One of the surviving roommates of the Nov. 13 Idaho student massacre came face-to-face with the alleged killer on the night her four housemates were murdered, but didn’t call the police for nearly eight hours.
Suspected quadruple murderer Bryan Kohberger appeared in court on Thursday, and the affidavit released by law enforcement authorities raised serious questions about the behavior of survivor Dylan Mortensen.
Mortenson told police that she was awoken out of sleep in her second floor bedroom at 4:00 a.m., by what she believed was victim Kaylee Goncalves, 21, playing with her dog in one of the third floor bedrooms, where she and best friend Madison Mogen, 21, resided.
The Idaho University student said that after a short time, she thought that she heard Gonclaves say “there’s someone here,” and looked out of her bedroom door when she heard the comment.
Mortenson once again opened her bedroom door when heard crying coming from from 20-year-old victim Xana Kernodle’s room, which was located on the same floor as her bedroom.
She also heard a male voice say something along the lines of “it’s okay, I’m going to help you.”
At around 4:17 a.m., a neighbor’s security camera picked up a thump, whimpering, and a dog barking loud enough to be heard around fifty feet way, the court documents detailed.
Mortenson then heard distinguishable crying and opened up her room’s door for a third time.
At this point, she saw “a figure clad in black clothing and a mask that covered the person’s mouth and nose” walking towards her.
She described the person as male that she did not recognize, who was “not very muscular, but athletically built,” 5’10’ or taller, with bushy eyebrows.
Though the man had allegedly just gruesomely murdered four of her roommates, he walked right past Mortenson as she stood “frozen” in shock.
Instead of attacking her, he moved towards the back sliding glass door and she locked herself in her room.
By the next morning, Gonclaves, Mogen, Kernoodle, and her boyfriend Ethan Chapin, 20, were found stabbed to death by surviving roommates Bethany Funke and Mortenson.
A 911 call placed to law enforcement authorities about an “unconscious” victim wasn’t made until 11:58 a.m. the same day.
Since the release of the affidavit, social media has gone wild speculating on how Mortenson could come face-to-face with a masked man, but failed to alert her roommates, or local police.
“Dylan Mortenson really needs to tell the world why she didn’t call the police. PLEASE help us understand. What was she doing for 8 hours?” One person questioned.
“Dylan Mortenson was too afraid to call 911, BUT not too afraid to go back to sleep and revisit things in the morning? Nope. Makes no sense,” someone tweeted.
“I don’t know how Dylan Mortenson lives with herself,” another added.
“Heard her roommates being murdered and crying, for help, sees a masked intruder in her home, does nothing, then goes back to bed. This story is mind boggling.”
“Dylan Mortenson didnt call 911 immediately???? Wtf?! How is she not a suspect?” A Twitter user asked.
“Does the failure to call 911 or otherwise act like a human being (e.g., checking to see if the victims need medical help) qualify someone as an Accessory After the Fact?” someone posited.
“After all, she gave him 8 hours to get away.”
“If this gets to trial which it won’t the Defensive Lawyers are going to cut Dylan Mortenson up like a steak and devour her!” A replier speculated.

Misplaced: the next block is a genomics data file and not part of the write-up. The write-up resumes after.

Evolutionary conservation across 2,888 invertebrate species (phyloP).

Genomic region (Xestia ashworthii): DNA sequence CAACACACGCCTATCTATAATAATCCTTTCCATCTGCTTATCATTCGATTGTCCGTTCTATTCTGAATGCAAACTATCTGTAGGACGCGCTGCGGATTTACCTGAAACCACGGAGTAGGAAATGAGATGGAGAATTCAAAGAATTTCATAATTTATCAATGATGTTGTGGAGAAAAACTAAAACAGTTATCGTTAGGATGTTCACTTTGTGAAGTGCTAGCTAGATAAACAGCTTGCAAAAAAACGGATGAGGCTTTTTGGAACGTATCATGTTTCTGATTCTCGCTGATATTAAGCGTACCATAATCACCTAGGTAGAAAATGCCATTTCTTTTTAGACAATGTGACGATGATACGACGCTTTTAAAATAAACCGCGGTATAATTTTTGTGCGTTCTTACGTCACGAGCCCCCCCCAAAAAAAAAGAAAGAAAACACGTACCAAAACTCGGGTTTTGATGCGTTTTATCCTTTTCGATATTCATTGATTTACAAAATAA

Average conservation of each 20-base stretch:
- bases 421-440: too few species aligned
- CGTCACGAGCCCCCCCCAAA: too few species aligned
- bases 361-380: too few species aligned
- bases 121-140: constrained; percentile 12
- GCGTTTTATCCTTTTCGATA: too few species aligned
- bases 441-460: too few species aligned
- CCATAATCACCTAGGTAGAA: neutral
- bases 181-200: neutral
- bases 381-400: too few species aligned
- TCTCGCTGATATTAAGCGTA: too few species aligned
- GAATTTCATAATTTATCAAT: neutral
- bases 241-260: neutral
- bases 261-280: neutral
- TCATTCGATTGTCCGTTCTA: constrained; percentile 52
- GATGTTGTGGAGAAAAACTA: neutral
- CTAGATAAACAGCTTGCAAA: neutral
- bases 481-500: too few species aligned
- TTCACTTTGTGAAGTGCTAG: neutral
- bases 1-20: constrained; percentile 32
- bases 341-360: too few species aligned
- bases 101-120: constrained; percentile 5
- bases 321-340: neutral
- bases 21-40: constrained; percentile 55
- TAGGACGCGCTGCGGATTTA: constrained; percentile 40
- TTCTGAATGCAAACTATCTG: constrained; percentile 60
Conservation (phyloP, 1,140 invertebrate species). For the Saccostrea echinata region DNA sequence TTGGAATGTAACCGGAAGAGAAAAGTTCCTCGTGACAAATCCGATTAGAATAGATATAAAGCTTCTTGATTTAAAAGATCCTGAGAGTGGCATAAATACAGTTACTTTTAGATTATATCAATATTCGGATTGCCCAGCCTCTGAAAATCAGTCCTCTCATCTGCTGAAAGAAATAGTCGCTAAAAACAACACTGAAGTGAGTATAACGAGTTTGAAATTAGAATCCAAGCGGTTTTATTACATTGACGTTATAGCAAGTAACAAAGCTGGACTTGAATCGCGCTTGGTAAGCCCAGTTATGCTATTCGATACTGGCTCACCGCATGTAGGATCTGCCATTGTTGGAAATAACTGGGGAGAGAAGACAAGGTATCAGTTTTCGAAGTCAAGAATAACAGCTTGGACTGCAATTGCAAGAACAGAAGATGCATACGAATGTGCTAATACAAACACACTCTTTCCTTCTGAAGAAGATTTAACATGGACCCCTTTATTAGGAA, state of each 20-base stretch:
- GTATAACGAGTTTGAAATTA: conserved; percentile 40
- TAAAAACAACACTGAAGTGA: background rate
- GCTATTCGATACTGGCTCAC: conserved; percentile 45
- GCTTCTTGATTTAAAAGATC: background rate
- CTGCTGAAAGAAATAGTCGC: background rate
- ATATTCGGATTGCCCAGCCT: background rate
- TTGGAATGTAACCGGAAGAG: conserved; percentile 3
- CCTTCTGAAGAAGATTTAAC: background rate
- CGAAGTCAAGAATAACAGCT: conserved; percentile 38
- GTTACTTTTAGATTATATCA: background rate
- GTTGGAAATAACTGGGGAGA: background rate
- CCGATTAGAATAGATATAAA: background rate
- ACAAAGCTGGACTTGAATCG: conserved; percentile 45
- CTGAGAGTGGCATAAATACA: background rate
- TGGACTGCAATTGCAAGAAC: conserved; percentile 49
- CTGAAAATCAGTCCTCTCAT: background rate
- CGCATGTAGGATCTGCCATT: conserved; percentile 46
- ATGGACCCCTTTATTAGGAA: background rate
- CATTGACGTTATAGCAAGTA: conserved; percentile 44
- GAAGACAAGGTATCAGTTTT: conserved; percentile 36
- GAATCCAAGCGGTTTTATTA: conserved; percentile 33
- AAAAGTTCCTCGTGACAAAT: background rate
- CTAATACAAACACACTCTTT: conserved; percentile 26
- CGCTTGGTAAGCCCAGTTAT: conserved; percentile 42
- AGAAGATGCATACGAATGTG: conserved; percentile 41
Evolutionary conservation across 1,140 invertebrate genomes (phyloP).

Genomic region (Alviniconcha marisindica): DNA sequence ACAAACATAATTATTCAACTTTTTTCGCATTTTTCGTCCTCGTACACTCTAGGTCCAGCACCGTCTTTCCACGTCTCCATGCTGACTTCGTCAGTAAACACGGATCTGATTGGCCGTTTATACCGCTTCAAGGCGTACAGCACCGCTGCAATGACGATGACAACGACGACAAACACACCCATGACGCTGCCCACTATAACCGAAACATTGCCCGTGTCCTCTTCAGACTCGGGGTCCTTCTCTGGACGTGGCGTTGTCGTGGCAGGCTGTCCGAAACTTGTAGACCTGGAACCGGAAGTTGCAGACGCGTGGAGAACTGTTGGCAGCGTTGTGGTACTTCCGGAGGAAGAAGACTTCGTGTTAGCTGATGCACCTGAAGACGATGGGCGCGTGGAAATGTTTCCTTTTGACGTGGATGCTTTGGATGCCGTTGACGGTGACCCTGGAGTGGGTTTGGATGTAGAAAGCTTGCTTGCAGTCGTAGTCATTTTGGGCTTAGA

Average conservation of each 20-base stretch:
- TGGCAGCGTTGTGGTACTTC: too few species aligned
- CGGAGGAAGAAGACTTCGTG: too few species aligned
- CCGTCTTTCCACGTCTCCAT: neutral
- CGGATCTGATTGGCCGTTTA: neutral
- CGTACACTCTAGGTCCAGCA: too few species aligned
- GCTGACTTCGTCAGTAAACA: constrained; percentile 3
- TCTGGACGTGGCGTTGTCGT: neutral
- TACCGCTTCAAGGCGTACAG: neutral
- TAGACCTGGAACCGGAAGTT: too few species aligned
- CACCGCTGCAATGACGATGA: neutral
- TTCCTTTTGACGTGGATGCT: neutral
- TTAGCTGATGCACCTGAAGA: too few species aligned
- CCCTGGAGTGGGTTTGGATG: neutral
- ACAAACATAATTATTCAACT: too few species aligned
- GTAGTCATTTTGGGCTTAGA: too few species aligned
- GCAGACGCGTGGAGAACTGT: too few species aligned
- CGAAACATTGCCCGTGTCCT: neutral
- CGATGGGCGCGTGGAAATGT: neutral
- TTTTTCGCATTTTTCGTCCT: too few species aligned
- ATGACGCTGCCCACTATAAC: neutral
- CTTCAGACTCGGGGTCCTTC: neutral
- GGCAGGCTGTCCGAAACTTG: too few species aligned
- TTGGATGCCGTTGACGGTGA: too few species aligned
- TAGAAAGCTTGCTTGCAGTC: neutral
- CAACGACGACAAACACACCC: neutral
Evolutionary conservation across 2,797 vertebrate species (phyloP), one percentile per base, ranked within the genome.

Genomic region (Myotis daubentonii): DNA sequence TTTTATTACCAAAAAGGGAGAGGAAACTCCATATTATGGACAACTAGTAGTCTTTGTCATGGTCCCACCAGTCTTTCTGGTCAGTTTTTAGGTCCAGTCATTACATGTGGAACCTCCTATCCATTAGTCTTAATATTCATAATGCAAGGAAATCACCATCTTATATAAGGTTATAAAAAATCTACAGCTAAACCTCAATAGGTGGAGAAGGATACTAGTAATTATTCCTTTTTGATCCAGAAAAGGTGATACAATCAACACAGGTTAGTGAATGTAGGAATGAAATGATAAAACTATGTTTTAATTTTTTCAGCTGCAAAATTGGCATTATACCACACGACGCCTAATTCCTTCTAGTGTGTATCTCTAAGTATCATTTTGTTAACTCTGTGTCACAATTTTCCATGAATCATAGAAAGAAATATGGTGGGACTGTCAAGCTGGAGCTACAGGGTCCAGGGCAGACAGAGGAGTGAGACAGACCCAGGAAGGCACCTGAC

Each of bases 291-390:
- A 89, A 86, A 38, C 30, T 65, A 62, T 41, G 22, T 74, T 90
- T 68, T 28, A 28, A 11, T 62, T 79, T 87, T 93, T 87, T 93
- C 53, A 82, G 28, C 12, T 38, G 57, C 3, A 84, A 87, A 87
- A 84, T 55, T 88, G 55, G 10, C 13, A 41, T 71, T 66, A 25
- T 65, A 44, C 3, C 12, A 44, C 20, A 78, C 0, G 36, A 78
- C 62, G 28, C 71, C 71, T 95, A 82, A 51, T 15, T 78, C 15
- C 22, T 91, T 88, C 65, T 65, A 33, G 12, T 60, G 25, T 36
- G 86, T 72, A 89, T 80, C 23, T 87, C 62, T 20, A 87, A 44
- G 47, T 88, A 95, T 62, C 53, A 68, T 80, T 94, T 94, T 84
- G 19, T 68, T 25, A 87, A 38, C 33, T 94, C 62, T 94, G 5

According to police, neither Mortenson or Funke are suspects, but investigators were looking into “every possibility.”
The night of the murders, Goncalves and Mogen went to a downtown bar and bought pasta from a nearby food truck, before returning home around 1:45 a.m. on Saturday morning.
Kernodle and Chapin came back at the same time after going to a frat party, while both surviving roommates had been out somewhere in the community and were already home by one in the morning.
Mortenson’s online defenders have pointed out that “no one knows how they would react until they’re in” a similar situation.
“We have NO idea the details of the situation or frankly what she did or didn’t do or what she was or wasn’t able to do,” someone pointed out.
“Timelines previously released have been debunked already.”
“How DARE you judge her for how she reacted to an IMPOSSIBLE situation we know nothing about,” wrote another livid Twitter user.
“Pretty sure 99% of society calls the cops if we hear our roommates crying for help and see an intruder in the home but okay,” someone else shot back.
Also amongst the affidavit’s reveals, authorities presented plenty of evidence linking Kohberger to the quadruple slaying.
According to the document, the suspect left behind a tan leather knife sheath next to Mogen’s body.
Investigators were able to link the “single source of male DNA” on the button snap to trash recovered from Kohberger’s parent’s Pennsylvania home.
Cell phone records indicated that the 28-year-old criminology post-graduate student had been near the residence of the victims 12 times between late June and November.
The night morning of the homicide, he reportedly shut his phone off from 2:47 a.m. until 4:48 a.m. on Nov. 13, presumably to avoid GPS tracking.
The white Hyundai Elantra that was registered to Kohberger was caught on camera passing by the slain student’s residence four times in the hour leading up to the murders.
It was the same car he was pulled over in twice on a cross-country trek from Washington to Pennsylvania with his father.
Kohberger was arrested on Dec. 30 on four counts of felony murder and a burglary charge and could face the death penalty if convicted.
He was denied bail at his first court appearance in Moscow, Idaho on Thursday.